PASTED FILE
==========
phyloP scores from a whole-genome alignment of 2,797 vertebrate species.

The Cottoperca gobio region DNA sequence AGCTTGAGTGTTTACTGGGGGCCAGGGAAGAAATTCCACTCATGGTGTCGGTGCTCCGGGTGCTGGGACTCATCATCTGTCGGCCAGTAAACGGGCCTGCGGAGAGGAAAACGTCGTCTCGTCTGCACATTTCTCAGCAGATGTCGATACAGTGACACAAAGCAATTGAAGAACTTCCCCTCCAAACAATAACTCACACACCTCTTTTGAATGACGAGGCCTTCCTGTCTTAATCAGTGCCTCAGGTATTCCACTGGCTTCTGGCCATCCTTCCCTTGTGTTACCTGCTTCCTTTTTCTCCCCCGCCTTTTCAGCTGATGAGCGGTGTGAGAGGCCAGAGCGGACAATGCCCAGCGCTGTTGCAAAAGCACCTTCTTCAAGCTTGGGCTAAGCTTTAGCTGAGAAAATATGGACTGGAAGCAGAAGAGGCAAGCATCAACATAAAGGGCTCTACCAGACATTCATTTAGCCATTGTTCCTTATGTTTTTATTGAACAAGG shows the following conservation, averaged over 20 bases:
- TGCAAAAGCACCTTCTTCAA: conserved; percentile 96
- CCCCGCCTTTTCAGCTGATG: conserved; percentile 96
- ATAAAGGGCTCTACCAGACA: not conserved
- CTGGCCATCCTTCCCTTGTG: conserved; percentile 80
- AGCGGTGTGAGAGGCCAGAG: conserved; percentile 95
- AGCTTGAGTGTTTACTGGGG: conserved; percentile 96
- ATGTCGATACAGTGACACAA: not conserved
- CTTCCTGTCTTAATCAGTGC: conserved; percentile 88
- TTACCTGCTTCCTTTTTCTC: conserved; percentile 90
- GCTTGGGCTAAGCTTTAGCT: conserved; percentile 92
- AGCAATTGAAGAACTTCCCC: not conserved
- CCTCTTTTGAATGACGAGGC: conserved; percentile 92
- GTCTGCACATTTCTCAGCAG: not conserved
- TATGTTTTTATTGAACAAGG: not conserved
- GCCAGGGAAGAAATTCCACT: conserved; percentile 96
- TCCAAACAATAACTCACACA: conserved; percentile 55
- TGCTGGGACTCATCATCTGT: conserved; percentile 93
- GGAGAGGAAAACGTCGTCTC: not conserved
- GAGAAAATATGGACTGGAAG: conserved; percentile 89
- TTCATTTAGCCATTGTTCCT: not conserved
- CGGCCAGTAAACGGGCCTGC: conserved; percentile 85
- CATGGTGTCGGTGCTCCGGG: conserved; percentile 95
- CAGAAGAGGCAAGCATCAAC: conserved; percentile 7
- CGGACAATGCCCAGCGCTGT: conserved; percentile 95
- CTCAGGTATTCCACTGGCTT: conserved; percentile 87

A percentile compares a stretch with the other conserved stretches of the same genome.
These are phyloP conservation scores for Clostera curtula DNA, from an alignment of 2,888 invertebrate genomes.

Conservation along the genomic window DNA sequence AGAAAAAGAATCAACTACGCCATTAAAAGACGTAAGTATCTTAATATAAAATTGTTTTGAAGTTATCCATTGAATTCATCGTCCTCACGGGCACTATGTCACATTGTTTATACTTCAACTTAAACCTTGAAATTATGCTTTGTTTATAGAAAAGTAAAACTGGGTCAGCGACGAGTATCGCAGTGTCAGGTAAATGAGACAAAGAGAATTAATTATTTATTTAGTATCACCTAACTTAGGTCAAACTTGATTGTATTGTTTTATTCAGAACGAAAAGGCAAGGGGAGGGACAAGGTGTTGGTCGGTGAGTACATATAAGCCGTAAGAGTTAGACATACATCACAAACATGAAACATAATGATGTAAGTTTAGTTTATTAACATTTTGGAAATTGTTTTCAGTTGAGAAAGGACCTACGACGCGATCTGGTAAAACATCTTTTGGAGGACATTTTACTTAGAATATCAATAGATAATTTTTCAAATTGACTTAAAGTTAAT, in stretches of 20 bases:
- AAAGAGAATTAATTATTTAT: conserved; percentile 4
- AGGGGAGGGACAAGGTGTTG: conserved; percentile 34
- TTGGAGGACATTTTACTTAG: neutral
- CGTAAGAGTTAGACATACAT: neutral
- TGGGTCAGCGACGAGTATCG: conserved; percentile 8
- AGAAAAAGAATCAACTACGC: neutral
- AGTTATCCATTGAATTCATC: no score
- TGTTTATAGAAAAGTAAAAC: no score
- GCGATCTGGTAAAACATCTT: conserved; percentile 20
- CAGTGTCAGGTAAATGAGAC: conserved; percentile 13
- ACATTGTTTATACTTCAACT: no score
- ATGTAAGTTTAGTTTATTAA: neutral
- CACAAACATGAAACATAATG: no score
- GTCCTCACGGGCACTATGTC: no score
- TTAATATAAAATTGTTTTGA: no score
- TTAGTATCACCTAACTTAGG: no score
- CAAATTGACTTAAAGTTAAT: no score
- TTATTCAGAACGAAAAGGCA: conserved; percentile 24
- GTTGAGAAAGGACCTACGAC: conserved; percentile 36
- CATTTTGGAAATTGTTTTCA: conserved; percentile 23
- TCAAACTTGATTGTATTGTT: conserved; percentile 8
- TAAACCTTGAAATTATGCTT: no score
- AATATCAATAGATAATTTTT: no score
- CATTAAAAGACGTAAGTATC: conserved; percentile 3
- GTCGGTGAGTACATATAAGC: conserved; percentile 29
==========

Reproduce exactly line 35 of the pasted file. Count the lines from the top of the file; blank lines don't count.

- TGGGTCAGCGACGAGTATCG: conserved; percentile 8